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    • CommentAuthorKosmopolit
    • CommentTimeOct 16th 2009
     (7035.1)
    I talked about this idea a while back and now it's been commercialised.

    Lifecam is a camera worn as a pendant that automatically takes a picture every 30 seconds or more frequently based on stuff like the presence of movement or body heat from other people.

    Initial cost is $800 but that'll come down.

    There's a therapeutic application to this. It helps people with Alzheimer's and other neurological disorders form long term memories by reviewing events.

    I think it'd be relatively easy to add a voice-activated sound-recording facility too.
  1.  (7035.2)
    This has been around for years. They've only just gotten it to market?
    • CommentAuthorKosmopolit
    • CommentTimeOct 17th 2009
     (7035.3)
    Yes, they licensed the tech from Microsoft who, as you say, have been developing it for years.
    •  
      CommentAuthorFinagle
    • CommentTimeOct 17th 2009 edited
     (7035.4)
    I don't think it has really sunk in yet that this type of "life recording" will become a seriously disruptive technology once it has been sufficiently upgraded to accommodate full motion video, sound, GPS, and basic biometric data monitoring. I'll be very interested to see the first cases where these things are admitted into court as evidence. The police already quite appreciate being able to use data from your modern car's blackbox system.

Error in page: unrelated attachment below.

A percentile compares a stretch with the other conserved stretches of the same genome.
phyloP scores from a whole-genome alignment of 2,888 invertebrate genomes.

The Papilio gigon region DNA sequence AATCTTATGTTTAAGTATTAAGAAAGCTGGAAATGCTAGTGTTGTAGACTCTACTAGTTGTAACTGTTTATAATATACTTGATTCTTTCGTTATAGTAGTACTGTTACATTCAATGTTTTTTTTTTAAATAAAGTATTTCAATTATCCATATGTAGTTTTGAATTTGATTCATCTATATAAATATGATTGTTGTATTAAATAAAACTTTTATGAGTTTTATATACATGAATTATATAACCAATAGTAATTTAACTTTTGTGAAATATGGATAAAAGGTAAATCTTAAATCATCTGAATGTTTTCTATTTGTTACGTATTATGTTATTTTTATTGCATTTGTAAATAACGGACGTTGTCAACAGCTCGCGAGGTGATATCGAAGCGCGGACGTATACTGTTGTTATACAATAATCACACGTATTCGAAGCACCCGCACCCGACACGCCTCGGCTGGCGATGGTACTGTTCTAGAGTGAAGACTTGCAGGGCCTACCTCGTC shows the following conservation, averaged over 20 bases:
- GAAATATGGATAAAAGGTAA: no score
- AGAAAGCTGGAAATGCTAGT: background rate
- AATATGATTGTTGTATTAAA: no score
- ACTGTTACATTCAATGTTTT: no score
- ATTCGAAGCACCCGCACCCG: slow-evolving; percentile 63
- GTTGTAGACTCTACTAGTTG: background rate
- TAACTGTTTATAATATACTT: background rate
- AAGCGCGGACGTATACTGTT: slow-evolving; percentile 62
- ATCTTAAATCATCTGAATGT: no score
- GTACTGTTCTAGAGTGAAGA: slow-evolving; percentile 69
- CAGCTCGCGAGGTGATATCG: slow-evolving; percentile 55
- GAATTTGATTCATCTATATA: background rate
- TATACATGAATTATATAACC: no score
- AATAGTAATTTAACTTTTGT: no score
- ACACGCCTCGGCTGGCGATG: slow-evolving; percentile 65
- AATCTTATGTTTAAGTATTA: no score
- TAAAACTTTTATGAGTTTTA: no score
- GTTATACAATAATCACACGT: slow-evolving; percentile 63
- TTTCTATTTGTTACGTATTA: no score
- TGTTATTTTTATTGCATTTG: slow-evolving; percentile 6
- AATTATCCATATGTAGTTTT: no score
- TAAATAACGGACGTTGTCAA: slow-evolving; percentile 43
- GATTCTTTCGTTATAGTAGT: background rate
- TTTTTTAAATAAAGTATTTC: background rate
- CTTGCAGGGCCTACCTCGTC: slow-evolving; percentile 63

Also necessary will be some sort of cryptographic timestamp, preferably one where the key is generated by contact with the owner's DNA, to provide absolute proof that the data was not altered after being recorded - you can still screw with the inputs of course, but it should be relatively easy to establish the integrity of the data on the device.

    Lots of folks will be forcing them on giving them to their kids, planting them on spouses and exes, hiding them in bedrooms and so on. I don't know about the U.K. with your extensive use of CCTV, but most Americans still walk around most of the time with a relative expectation of privacy. If there's no longer a reasonable expectation of privacy in any space, then there are serious legal (for the U.S.) as well as social consequences.
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      CommentAuthorgroundxero
    • CommentTimeOct 17th 2009
     (7035.5)
    There was a movie a few years back with a similar concept to this, except it was implantable microchips.

    The Final Cut (2004)

    Starring: Robin Williams and Jim Caviezel

    Synopsis: In a near undefined future, people may have a Zoe microchip implanted in their nervous system to permit their families retrieve the best moments of their memories and watch on video after their deaths. This process is called "Rememory" and Alan H. Hakman (Robin Williams), a man traumatized by an incident in his childhood, is the best cutter of the Eye Tech Corporation. The company is facing groups that oppose to the "Rememory" and the ex-cutter Fletcher (Jim Caviezel) is leading these opponents. When Alan is assigned to prepare the final cut of the memories of the Eye Tech lawyer Charles Bannister, his Zoe chip is disputed by Fletcher. Meanwhile, Alan finds that he has also an implanted microchip, which is against the rules of a cutter. From IMDb.com